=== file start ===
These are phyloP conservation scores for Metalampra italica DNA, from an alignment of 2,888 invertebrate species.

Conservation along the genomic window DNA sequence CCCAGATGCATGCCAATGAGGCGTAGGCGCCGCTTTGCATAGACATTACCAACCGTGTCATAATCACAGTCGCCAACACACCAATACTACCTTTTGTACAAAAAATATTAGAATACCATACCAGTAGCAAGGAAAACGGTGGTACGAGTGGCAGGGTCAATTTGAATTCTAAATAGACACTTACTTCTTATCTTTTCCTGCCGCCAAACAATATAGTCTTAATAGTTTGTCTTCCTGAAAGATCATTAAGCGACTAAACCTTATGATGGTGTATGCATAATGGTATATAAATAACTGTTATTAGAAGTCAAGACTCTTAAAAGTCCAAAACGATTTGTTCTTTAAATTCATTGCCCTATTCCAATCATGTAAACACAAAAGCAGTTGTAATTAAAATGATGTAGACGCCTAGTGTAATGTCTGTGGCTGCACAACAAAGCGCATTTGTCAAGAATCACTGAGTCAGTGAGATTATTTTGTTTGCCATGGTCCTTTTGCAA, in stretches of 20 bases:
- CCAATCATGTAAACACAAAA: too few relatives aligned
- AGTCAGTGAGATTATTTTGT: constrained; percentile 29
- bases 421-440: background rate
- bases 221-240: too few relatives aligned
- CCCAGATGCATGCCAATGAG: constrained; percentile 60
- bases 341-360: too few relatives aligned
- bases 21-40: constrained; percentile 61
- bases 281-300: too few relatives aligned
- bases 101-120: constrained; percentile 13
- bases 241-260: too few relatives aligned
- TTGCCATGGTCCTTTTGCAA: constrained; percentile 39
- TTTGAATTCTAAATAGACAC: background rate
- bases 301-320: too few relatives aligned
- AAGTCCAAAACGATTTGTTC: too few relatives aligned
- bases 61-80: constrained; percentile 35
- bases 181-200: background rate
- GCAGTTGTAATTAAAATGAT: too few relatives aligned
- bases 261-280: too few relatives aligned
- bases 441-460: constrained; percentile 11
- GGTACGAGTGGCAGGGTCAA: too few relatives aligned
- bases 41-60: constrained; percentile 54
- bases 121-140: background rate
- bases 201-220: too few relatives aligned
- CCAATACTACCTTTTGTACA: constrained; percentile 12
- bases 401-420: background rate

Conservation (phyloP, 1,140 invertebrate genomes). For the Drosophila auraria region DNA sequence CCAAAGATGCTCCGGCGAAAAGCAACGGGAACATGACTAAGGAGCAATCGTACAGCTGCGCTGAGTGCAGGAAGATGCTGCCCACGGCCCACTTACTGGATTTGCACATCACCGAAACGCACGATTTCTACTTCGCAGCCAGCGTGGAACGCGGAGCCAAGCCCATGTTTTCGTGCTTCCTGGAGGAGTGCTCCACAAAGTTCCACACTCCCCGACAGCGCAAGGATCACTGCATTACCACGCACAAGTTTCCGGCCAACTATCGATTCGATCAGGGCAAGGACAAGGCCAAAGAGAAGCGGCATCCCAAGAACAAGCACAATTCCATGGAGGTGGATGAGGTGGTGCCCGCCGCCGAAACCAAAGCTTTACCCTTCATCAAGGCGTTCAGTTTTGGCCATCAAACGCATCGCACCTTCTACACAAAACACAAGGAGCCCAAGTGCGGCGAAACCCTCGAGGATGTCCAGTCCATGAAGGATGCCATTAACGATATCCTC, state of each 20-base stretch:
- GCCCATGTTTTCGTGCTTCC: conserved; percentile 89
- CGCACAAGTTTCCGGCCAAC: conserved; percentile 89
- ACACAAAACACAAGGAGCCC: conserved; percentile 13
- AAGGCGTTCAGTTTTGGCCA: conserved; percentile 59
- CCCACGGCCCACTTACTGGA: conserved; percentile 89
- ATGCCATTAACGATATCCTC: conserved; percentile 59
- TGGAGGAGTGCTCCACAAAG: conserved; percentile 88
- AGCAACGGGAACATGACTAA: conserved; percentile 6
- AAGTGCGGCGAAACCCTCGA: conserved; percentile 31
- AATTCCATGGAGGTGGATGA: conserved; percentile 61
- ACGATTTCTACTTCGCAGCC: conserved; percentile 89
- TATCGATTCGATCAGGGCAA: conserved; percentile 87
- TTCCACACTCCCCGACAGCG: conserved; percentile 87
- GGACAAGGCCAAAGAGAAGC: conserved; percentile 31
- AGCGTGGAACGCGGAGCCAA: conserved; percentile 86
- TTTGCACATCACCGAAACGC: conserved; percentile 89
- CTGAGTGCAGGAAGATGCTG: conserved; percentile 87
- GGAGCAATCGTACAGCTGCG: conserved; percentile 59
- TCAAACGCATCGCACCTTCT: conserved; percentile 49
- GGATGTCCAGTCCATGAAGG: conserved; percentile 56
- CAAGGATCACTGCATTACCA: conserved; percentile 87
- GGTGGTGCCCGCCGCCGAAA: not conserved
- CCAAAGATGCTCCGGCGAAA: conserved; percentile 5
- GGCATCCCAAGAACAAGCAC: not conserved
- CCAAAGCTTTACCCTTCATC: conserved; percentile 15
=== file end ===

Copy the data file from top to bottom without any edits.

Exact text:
These are phyloP conservation scores for Metalampra italica DNA, from an alignment of 2,888 invertebrate species.

Conservation along the genomic window DNA sequence CCCAGATGCATGCCAATGAGGCGTAGGCGCCGCTTTGCATAGACATTACCAACCGTGTCATAATCACAGTCGCCAACACACCAATACTACCTTTTGTACAAAAAATATTAGAATACCATACCAGTAGCAAGGAAAACGGTGGTACGAGTGGCAGGGTCAATTTGAATTCTAAATAGACACTTACTTCTTATCTTTTCCTGCCGCCAAACAATATAGTCTTAATAGTTTGTCTTCCTGAAAGATCATTAAGCGACTAAACCTTATGATGGTGTATGCATAATGGTATATAAATAACTGTTATTAGAAGTCAAGACTCTTAAAAGTCCAAAACGATTTGTTCTTTAAATTCATTGCCCTATTCCAATCATGTAAACACAAAAGCAGTTGTAATTAAAATGATGTAGACGCCTAGTGTAATGTCTGTGGCTGCACAACAAAGCGCATTTGTCAAGAATCACTGAGTCAGTGAGATTATTTTGTTTGCCATGGTCCTTTTGCAA, in stretches of 20 bases:
- CCAATCATGTAAACACAAAA: too few relatives aligned
- AGTCAGTGAGATTATTTTGT: constrained; percentile 29
- bases 421-440: background rate
- bases 221-240: too few relatives aligned
- CCCAGATGCATGCCAATGAG: constrained; percentile 60
- bases 341-360: too few relatives aligned
- bases 21-40: constrained; percentile 61
- bases 281-300: too few relatives aligned
- bases 101-120: constrained; percentile 13
- bases 241-260: too few relatives aligned
- TTGCCATGGTCCTTTTGCAA: constrained; percentile 39
- TTTGAATTCTAAATAGACAC: background rate
- bases 301-320: too few relatives aligned
- AAGTCCAAAACGATTTGTTC: too few relatives aligned
- bases 61-80: constrained; percentile 35
- bases 181-200: background rate
- GCAGTTGTAATTAAAATGAT: too few relatives aligned
- bases 261-280: too few relatives aligned
- bases 441-460: constrained; percentile 11
- GGTACGAGTGGCAGGGTCAA: too few relatives aligned
- bases 41-60: constrained; percentile 54
- bases 121-140: background rate
- bases 201-220: too few relatives aligned
- CCAATACTACCTTTTGTACA: constrained; percentile 12
- bases 401-420: background rate

Conservation (phyloP, 1,140 invertebrate genomes). For the Drosophila auraria region DNA sequence CCAAAGATGCTCCGGCGAAAAGCAACGGGAACATGACTAAGGAGCAATCGTACAGCTGCGCTGAGTGCAGGAAGATGCTGCCCACGGCCCACTTACTGGATTTGCACATCACCGAAACGCACGATTTCTACTTCGCAGCCAGCGTGGAACGCGGAGCCAAGCCCATGTTTTCGTGCTTCCTGGAGGAGTGCTCCACAAAGTTCCACACTCCCCGACAGCGCAAGGATCACTGCATTACCACGCACAAGTTTCCGGCCAACTATCGATTCGATCAGGGCAAGGACAAGGCCAAAGAGAAGCGGCATCCCAAGAACAAGCACAATTCCATGGAGGTGGATGAGGTGGTGCCCGCCGCCGAAACCAAAGCTTTACCCTTCATCAAGGCGTTCAGTTTTGGCCATCAAACGCATCGCACCTTCTACACAAAACACAAGGAGCCCAAGTGCGGCGAAACCCTCGAGGATGTCCAGTCCATGAAGGATGCCATTAACGATATCCTC, state of each 20-base stretch:
- GCCCATGTTTTCGTGCTTCC: conserved; percentile 89
- CGCACAAGTTTCCGGCCAAC: conserved; percentile 89
- ACACAAAACACAAGGAGCCC: conserved; percentile 13
- AAGGCGTTCAGTTTTGGCCA: conserved; percentile 59
- CCCACGGCCCACTTACTGGA: conserved; percentile 89
- ATGCCATTAACGATATCCTC: conserved; percentile 59
- TGGAGGAGTGCTCCACAAAG: conserved; percentile 88
- AGCAACGGGAACATGACTAA: conserved; percentile 6
- AAGTGCGGCGAAACCCTCGA: conserved; percentile 31
- AATTCCATGGAGGTGGATGA: conserved; percentile 61
- ACGATTTCTACTTCGCAGCC: conserved; percentile 89
- TATCGATTCGATCAGGGCAA: conserved; percentile 87
- TTCCACACTCCCCGACAGCG: conserved; percentile 87
- GGACAAGGCCAAAGAGAAGC: conserved; percentile 31
- AGCGTGGAACGCGGAGCCAA: conserved; percentile 86
- TTTGCACATCACCGAAACGC: conserved; percentile 89
- CTGAGTGCAGGAAGATGCTG: conserved; percentile 87
- GGAGCAATCGTACAGCTGCG: conserved; percentile 59
- TCAAACGCATCGCACCTTCT: conserved; percentile 49
- GGATGTCCAGTCCATGAAGG: conserved; percentile 56
- CAAGGATCACTGCATTACCA: conserved; percentile 87
- GGTGGTGCCCGCCGCCGAAA: not conserved
- CCAAAGATGCTCCGGCGAAA: conserved; percentile 5
- GGCATCCCAAGAACAAGCAC: not conserved
- CCAAAGCTTTACCCTTCATC: conserved; percentile 15